DOI 10.17487/RFC2119, March 1997, DOI 10.17487/RFC2119, March 1997,
<https://www.rfc-editor.org/info/rfc2119>. <https://www.rfc-editor.org/info/rfc2119>.
[RFC2585] Housley, R. and P. Hoffman, "Internet X.509 Public Key [RFC2585] Housley, R. and P. Hoffman, "Internet X.509 Public Key
Infrastructure Operational Protocols: FTP and HTTP", Infrastructure Operational Protocols: FTP and HTTP",
RFC 2585, DOI 10.17487/RFC2585, May 1999, RFC 2585, DOI 10.17487/RFC2585, May 1999,
<https://www.rfc-editor.org/info/rfc2585>. <https://www.rfc-editor.org/info/rfc2585>.
skipping to change at page 28, line 23 skipping to change at page 28, line 23
<https://www.iana.org/assignments/core-parameters/ <https://www.iana.org/assignments/core-parameters/
core-parameters.xhtml>. core-parameters.xhtml>.
[I-D.ietf-lamps-rfc5751-bis] [I-D.ietf-lamps-rfc5751-bis]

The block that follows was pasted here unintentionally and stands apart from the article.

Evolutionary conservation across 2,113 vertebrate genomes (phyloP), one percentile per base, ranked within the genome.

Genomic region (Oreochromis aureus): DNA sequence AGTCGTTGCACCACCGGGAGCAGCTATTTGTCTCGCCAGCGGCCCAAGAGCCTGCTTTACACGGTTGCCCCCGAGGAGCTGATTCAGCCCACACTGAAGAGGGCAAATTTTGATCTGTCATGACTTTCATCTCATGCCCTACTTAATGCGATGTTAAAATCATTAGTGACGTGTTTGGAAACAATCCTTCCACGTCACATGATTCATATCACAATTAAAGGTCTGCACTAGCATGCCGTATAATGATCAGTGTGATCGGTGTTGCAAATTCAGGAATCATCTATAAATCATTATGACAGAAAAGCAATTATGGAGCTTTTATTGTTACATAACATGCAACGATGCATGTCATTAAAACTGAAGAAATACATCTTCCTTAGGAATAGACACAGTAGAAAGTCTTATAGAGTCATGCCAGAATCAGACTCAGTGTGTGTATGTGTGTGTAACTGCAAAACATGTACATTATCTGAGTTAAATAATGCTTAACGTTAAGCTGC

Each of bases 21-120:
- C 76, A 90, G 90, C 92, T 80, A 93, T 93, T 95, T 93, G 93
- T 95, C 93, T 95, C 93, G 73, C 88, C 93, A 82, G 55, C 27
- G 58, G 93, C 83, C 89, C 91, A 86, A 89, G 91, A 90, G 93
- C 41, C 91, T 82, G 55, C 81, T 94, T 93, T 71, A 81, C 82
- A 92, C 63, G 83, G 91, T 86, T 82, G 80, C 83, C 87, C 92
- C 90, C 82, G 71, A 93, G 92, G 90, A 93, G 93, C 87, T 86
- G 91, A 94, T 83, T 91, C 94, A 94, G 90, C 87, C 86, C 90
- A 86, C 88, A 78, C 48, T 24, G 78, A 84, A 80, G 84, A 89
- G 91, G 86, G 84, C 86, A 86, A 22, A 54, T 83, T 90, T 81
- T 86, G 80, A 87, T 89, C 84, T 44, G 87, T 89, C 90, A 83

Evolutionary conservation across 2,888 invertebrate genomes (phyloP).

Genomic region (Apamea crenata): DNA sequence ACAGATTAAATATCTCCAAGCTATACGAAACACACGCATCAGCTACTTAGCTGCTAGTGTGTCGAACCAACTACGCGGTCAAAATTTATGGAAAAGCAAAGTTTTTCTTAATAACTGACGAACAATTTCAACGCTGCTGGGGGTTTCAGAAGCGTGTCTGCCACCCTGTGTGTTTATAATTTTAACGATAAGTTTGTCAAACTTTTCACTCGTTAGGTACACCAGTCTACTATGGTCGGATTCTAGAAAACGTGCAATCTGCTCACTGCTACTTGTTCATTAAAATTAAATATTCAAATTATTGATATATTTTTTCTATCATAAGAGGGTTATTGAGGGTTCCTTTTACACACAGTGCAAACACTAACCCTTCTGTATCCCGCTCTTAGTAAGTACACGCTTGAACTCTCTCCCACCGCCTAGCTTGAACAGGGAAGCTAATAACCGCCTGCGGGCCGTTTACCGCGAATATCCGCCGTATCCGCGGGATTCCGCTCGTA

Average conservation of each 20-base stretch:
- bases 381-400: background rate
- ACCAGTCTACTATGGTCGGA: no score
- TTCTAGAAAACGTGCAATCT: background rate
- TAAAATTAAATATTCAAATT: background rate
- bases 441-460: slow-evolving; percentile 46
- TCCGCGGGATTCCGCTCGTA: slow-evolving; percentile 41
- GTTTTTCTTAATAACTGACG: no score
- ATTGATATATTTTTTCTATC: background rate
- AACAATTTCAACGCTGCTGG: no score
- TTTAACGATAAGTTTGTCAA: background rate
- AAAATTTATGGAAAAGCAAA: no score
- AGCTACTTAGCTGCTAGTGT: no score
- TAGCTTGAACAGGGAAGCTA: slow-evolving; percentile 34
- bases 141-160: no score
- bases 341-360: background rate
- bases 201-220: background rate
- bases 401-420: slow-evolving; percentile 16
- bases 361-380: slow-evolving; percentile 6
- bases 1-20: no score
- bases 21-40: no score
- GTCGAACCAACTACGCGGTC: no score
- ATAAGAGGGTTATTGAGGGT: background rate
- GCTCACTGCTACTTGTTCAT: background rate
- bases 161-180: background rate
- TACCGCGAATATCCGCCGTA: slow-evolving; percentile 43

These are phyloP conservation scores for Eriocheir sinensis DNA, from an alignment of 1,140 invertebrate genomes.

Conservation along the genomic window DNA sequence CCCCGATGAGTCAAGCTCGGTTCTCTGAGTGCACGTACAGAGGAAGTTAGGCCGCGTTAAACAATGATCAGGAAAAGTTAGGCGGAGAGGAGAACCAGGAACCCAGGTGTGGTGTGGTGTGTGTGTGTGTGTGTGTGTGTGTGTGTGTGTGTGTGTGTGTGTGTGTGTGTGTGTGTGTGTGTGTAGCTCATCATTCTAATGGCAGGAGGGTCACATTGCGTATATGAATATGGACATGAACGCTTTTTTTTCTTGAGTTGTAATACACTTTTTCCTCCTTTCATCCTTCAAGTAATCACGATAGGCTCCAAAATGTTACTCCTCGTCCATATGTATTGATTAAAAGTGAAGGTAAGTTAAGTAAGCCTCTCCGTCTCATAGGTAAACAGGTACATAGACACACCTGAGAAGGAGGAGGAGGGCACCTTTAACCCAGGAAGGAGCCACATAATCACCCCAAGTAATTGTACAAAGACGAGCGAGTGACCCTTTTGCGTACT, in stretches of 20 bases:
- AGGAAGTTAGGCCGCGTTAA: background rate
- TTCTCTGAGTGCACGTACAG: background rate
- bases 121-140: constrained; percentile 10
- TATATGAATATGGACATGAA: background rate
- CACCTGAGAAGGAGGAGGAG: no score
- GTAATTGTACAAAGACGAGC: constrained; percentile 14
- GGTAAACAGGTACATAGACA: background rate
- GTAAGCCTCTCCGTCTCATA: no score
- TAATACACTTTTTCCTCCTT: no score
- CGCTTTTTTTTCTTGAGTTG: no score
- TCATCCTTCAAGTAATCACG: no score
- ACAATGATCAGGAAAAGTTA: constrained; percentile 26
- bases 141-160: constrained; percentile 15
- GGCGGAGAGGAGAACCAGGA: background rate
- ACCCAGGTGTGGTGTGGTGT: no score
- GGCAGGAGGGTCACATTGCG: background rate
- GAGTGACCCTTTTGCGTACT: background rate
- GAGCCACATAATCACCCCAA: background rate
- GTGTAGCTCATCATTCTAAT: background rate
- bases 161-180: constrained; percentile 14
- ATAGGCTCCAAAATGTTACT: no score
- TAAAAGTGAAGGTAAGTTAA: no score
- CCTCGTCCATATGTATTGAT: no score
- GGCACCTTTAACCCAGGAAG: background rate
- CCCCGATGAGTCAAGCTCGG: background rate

Schaad, J., Ramsdell, B., and S. Turner, "Secure/ Schaad, J., Ramsdell, B., and S. Turner, "Secure/
Multipurpose Internet Mail Extensions (S/MIME) Version 4.0 Multipurpose Internet Mail Extensions (S/MIME) Version 4.0
Message Specification", draft-ietf-lamps-rfc5751-bis-12 Message Specification", draft-ietf-lamps-rfc5751-bis-12
(work in progress), September 2018. (work in progress), September 2018.
[I-D.ietf-tls-dtls-connection-id] [I-D.ietf-tls-dtls-connection-id]
Rescorla, E., Tschofenig, H., Fossati, T., and T. Gondrom, Rescorla, E., Tschofenig, H., and T. Fossati, "Connection
"Connection Identifiers for DTLS 1.2", draft-ietf-tls- Identifiers for DTLS 1.2", draft-ietf-tls-dtls-connection-
dtls-connection-id-02 (work in progress), October 2018. id-05 (work in progress), May 2019.
[I-D.josefsson-sasl-tls-cb] [I-D.josefsson-sasl-tls-cb]
Josefsson, S., "Channel Bindings for TLS based on the Josefsson, S., "Channel Bindings for TLS based on the
PRF", draft-josefsson-sasl-tls-cb-03 (work in progress), PRF", draft-josefsson-sasl-tls-cb-03 (work in progress),
March 2015. March 2015.
[I-D.moskowitz-ecdsa-pki] [I-D.moskowitz-ecdsa-pki]
Moskowitz, R., Birkholz, H., Xia, L., and M. Richardson, Moskowitz, R., Birkholz, H., Xia, L., and M. Richardson,
"Guide for building an ECC pki", draft-moskowitz-ecdsa- "Guide for building an ECC pki", draft-moskowitz-ecdsa-
pki-04 (work in progress), September 2018. pki-05 (work in progress), March 2019.